In Luanda!

The arrival in Luanda was not the easiest... Starting with the landing, which was probably the scariest of my life so far – hope next time the captain remembers that it is actually good practice not to start landing when there is a plane occupying the runway! Getting our luggage back was also a bit of a nightmare. Apparently someone decided that the collective weight of the luggage in our flight was just a little bit too heavy to accompany the passengers. What better solution then to just leave it behind in South Africa?? Of course no one would miss their things for a day or two, right?? “This is Africa” I was told I don't know how many times, as if to justify this attitude.
Well, we eventually returned to the airport today – not without experiencing what is like to see your car dying in Luanda's chaotic traffic – and managed to pick up our bags from literally a pile of bags, which had been left for whoever wanted to get their hands on them...

Apart from that, so far everything went quite well. We are all settled in the house. The neighbourhood Chicala – where the house is located – illustrates very well some of the most pressing issues affecting Luanda these days: a growing informal settlement literally next to some of the most impressive modern buildings of the capital, complete lack of infrastructures (no water, roads, etc), absence of a strategy for storage or collection of waste, poor quality of the built environment (mostly self-built), and so on, and so on...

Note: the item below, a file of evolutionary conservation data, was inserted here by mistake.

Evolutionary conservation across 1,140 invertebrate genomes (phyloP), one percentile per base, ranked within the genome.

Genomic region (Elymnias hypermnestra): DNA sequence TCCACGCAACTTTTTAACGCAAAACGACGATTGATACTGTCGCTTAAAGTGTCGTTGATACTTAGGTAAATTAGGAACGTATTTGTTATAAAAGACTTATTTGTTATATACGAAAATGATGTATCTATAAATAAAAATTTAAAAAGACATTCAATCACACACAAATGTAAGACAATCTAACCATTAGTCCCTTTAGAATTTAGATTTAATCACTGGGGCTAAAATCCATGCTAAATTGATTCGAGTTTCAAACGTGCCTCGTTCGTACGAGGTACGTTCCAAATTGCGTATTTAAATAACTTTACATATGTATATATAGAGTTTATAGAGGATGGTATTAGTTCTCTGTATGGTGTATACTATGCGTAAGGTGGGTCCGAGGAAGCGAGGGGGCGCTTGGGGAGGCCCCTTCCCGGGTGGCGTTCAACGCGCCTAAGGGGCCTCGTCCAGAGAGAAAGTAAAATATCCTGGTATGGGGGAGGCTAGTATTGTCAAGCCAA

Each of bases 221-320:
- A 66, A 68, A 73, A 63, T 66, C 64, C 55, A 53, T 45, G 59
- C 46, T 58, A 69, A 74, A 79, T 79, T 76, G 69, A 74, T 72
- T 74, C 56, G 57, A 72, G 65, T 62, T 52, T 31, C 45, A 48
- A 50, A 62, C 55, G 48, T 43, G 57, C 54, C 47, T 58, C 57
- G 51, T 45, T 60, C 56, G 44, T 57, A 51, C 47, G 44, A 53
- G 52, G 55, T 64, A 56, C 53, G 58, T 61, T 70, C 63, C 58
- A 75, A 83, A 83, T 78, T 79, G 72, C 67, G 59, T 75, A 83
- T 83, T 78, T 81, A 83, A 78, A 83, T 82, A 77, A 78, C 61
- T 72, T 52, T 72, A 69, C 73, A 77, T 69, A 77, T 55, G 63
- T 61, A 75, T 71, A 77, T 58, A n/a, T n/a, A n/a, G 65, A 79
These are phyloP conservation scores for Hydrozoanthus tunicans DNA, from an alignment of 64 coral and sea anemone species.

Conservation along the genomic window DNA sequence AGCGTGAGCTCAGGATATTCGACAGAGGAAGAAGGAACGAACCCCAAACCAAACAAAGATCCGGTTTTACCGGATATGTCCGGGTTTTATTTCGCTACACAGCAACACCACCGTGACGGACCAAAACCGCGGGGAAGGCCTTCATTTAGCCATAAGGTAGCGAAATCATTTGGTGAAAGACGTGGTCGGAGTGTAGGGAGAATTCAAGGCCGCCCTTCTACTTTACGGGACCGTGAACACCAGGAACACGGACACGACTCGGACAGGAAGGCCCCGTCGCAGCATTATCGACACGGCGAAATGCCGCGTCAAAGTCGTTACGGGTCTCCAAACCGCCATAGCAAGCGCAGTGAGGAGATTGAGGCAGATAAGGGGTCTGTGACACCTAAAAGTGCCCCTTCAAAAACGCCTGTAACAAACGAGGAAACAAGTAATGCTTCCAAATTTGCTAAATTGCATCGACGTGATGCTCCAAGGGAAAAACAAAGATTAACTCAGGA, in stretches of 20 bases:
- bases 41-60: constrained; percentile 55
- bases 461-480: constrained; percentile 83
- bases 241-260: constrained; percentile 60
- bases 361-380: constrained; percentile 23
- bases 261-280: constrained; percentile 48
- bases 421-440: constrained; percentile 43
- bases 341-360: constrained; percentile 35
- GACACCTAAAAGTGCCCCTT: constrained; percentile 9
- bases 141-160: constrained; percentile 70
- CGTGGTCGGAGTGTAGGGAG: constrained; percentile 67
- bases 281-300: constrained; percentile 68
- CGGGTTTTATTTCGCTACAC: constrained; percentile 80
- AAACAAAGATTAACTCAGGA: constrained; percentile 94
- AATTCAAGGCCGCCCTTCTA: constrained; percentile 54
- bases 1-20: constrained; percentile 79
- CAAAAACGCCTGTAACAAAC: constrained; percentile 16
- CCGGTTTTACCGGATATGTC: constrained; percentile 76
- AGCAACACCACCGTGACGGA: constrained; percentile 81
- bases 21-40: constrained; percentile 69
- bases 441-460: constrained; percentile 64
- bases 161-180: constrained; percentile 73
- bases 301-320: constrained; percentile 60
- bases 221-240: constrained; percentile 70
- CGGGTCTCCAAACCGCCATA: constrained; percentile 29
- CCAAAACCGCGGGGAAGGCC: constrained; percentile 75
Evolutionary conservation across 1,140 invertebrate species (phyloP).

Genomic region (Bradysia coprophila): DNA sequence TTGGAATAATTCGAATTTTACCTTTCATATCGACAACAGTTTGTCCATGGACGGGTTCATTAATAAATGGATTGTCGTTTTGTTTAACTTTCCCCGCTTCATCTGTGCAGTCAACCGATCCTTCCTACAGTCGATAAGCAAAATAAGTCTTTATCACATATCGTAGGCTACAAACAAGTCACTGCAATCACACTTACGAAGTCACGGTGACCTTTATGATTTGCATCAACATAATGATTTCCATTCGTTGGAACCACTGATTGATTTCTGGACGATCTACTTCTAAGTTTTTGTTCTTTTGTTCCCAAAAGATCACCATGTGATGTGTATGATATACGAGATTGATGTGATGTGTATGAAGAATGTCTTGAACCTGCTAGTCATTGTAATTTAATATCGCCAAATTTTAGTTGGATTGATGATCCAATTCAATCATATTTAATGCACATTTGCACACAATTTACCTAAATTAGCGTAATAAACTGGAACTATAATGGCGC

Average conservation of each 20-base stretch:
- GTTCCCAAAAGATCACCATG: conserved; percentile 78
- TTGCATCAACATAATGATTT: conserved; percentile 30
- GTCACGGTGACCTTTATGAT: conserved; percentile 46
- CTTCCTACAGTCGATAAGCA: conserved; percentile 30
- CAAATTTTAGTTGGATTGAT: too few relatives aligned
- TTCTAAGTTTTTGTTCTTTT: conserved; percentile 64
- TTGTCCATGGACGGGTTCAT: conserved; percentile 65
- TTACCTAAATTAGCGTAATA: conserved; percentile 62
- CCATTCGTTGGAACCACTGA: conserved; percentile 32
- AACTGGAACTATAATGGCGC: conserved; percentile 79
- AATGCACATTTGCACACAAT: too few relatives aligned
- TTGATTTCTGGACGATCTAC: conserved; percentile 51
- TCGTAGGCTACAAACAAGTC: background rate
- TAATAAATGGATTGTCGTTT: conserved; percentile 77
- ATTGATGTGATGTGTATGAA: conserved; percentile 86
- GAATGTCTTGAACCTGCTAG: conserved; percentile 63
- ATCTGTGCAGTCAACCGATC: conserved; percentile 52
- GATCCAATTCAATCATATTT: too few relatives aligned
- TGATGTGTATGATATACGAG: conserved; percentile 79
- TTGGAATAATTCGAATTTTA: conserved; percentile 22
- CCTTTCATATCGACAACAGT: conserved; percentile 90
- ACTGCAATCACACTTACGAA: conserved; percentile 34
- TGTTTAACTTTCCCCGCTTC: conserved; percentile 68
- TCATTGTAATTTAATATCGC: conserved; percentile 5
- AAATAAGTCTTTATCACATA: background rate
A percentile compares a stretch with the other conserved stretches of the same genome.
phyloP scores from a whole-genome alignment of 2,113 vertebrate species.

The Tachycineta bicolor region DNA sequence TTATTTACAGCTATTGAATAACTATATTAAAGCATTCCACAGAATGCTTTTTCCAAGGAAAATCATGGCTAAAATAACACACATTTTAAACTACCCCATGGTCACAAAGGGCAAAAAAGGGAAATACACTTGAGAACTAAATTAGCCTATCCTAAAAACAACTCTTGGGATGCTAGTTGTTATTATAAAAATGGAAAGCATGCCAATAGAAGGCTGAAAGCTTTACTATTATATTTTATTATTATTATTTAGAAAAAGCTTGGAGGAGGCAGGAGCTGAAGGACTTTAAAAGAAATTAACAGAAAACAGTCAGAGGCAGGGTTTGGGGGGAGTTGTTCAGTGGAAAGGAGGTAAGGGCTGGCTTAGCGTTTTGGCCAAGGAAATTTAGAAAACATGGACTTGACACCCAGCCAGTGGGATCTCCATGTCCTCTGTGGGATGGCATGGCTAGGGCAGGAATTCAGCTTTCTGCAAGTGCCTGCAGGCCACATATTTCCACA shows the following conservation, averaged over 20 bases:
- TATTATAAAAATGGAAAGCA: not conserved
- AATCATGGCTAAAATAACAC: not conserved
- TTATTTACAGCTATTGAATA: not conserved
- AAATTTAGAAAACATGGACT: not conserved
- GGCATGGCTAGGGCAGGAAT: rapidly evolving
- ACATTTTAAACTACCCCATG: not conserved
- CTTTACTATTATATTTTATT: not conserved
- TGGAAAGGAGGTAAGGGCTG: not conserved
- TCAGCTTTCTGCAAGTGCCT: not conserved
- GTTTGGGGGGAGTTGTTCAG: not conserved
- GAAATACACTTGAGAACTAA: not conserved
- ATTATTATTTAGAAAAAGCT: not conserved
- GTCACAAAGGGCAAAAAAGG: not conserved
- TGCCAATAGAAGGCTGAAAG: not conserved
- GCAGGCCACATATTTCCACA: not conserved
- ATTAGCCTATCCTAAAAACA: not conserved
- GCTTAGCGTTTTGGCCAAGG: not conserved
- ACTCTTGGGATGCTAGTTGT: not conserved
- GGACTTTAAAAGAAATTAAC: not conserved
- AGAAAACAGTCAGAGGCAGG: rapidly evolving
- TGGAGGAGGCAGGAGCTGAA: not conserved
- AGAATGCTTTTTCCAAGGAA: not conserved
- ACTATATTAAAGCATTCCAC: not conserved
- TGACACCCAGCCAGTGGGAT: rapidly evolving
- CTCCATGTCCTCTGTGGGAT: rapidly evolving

Despite all of that, it enclosures something inexplicably beautiful and special... J.M., the owner of the house where I am staying, confessed today that he would not change his humble house for one of those new apartments being built as part of the National Housing Programme. “I have lived here for a very long time and have my life here. If I am taken to a completely different place, how will I earn my living?” he told me. J.M. added that, in fact, the eviction and relocation of people has been common practice over the last years in Luanda, and that is often leading to very complicated situations. As he said to provide an example “the government may demolish a fisherman neighbourhood and take all its inhabitants to a place far from the sea, or demolish a farmers neighbourhood and take them somewhere close to the sea”.
N., an artist with a passion for African sculpture said just earlier today that he knows that sooner or later, Chicala will also join the names of other neighbourhoods that ceased to exist. “When?” I asked. “Only God knows...There is nothing we can do to stop it”...

Today was quite a busy and full day. I'm not sure how or why, but tonight I ended up at someone's birthday party. Interesting experience, great food, non-stop very loud Angolan music and very energetic moves (seriously, everyone seems to be a professional dancer!!) :)
Probably the whole neighbourhood was there - children, parents, brothers, sisters, cousins, friends... I am pretty sure that by tomorrow every single person in the neighbourhood will know that I am spending some time as their neighbour. Hopefully that will help with the interviews for my research.

Tomorrow I am going on a sort of fieldtrip around Luanda with some students from the local university. Looking forward to it!
See you soon!


Anonymous said...

Good to hear from you Célia! Hope you manage to have quite a "normal" daily living there! Beijinho :) H.A.

cmcm said...

Hi H.A. :) Thanks for your comment. One thing I understood, there is no such thing as "normal" around here... It is nevertheless a wonderful experience.
Talk to you soon!